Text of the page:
The 72-mile-long Mud River, which empties into the Guyandotte River at Barboursville in Cabell County, has its headwaters near Madison in Boone County. The Mud River, never bigger than a big creek except during times of flood, crosses into Lincoln County and flows through the communities of Mud, Spurlockville, Palermo, Sias, and Myra before reaching Hamlin, the county seat. Crossing the county line into Cabell County, the Mud continues north to Ball’s Gap, then on to Milton. From Milton, the river turns west, heading for Barboursville and its confluence with the Guyandotte.
In the 19th century, trees were felled on nearby hillsides and rafted down the Mud River. Gristmills, sawmills, tanneries, and brick kilns were located along the river’s banks. Sturdy covered bridges, swinging foot bridges, flatbed ferries, and willow-shaded fords carried traffic over the river. Today, some Mud Valley residents continue to farm, with tobacco and corn the chief crops.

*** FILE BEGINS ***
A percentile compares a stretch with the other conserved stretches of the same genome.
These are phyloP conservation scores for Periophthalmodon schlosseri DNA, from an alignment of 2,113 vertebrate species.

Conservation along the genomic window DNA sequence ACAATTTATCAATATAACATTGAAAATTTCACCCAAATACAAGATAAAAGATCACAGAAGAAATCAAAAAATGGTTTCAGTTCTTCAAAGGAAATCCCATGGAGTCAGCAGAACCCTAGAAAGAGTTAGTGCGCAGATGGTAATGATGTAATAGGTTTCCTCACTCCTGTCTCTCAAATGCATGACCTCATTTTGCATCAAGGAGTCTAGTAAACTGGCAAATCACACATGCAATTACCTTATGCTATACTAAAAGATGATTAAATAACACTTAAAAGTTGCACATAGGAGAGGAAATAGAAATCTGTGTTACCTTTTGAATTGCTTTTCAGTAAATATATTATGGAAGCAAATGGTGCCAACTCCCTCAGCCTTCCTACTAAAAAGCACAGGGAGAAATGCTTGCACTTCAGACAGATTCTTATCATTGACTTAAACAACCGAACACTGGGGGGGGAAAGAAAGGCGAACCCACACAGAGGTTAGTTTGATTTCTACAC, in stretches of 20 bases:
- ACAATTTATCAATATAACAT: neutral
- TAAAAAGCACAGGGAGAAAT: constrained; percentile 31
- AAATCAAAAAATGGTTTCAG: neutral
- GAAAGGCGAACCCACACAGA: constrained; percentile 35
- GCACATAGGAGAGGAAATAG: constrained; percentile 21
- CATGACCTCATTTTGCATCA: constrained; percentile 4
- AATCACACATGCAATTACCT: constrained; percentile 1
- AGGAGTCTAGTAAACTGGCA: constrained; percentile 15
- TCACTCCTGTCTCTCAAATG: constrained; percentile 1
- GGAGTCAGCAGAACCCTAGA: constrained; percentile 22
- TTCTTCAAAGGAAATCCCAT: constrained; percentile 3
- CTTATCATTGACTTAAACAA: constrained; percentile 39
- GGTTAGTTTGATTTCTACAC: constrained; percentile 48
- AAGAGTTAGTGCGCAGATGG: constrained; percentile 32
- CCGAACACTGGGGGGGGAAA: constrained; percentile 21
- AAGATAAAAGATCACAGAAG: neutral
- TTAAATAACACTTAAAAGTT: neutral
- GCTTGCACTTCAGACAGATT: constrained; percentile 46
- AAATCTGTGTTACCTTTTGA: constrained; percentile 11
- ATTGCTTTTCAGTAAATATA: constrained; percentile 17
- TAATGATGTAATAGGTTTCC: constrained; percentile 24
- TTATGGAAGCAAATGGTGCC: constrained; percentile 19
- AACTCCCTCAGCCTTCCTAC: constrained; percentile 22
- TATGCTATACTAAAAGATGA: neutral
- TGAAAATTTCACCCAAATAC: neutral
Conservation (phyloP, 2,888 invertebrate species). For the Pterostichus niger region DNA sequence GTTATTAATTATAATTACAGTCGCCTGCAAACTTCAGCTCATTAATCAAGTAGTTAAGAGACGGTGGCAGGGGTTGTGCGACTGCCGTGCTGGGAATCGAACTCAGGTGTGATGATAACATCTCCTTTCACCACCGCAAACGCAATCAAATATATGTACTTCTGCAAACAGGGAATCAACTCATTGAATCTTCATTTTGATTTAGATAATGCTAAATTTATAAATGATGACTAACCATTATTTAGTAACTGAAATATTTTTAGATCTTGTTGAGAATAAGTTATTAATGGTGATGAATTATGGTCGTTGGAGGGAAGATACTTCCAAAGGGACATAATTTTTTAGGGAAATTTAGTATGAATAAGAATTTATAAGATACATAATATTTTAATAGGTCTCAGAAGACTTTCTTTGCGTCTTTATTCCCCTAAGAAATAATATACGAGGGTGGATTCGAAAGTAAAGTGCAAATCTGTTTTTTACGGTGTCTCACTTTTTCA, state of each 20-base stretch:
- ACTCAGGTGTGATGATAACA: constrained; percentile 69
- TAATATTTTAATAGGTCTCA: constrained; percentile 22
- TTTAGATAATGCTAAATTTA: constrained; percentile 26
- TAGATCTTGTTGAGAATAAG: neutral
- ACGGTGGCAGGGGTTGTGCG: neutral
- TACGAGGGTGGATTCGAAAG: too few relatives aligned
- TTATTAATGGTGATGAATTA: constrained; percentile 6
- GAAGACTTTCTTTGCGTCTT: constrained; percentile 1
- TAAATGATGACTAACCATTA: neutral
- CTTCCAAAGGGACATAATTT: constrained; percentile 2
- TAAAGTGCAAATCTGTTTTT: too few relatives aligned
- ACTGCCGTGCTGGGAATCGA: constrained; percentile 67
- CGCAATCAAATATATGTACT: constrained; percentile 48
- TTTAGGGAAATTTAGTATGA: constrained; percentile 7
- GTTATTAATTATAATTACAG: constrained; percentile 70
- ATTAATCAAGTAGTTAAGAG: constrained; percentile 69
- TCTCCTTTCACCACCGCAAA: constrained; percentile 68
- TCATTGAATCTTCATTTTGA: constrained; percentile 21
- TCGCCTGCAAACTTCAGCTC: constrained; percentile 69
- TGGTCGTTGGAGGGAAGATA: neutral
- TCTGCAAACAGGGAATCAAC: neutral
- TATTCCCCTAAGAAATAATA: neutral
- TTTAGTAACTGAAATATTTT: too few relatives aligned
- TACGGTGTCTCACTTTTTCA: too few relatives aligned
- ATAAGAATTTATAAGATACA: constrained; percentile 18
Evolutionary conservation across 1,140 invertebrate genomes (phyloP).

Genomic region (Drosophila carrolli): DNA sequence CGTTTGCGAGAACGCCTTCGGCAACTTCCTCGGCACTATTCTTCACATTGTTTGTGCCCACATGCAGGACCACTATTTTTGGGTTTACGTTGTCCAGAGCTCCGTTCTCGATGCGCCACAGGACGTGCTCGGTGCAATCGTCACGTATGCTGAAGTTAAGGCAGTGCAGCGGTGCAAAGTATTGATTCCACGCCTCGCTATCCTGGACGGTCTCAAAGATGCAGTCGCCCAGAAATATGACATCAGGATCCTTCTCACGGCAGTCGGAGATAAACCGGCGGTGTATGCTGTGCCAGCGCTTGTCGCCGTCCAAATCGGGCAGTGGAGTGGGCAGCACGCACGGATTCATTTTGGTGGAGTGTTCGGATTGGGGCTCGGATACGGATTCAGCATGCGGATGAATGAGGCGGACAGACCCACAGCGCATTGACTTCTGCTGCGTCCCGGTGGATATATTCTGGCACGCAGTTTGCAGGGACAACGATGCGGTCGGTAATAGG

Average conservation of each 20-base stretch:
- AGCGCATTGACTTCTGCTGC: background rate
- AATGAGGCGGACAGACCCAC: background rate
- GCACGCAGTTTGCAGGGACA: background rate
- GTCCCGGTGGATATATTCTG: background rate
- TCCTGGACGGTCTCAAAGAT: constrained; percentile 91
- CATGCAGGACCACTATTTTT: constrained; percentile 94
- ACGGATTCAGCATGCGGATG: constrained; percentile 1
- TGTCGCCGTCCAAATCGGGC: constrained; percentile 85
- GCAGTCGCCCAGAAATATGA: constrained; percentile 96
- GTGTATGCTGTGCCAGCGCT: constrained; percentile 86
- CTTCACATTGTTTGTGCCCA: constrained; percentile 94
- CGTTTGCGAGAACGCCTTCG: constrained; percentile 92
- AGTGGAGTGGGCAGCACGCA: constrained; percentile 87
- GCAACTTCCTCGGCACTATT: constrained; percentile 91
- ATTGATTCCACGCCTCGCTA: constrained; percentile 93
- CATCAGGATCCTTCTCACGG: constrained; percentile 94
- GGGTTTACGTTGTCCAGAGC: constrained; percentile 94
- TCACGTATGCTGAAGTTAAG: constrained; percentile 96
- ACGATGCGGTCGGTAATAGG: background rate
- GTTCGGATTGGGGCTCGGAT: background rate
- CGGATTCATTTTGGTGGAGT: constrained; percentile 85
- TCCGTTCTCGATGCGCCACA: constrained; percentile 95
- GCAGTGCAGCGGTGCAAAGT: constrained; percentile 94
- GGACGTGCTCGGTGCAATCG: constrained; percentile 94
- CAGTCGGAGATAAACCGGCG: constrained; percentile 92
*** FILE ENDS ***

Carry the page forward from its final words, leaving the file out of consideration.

In 1938, Congress approved construction of a flood-control reservoir on the Mud River, but there seemed to be little public interest in the project and it was never built. A flood-control dam was built on the upper Mud River in the mid-1990s, creating a 306-acre lake near Spurlockville.
This Article was written by James E. Casto
Last Revised on February 28, 2013
Cite This Article
Casto, James E. "Mud River." e-WV: The West Virginia Encyclopedia. 28 February 2013. Web. 05 February 2016.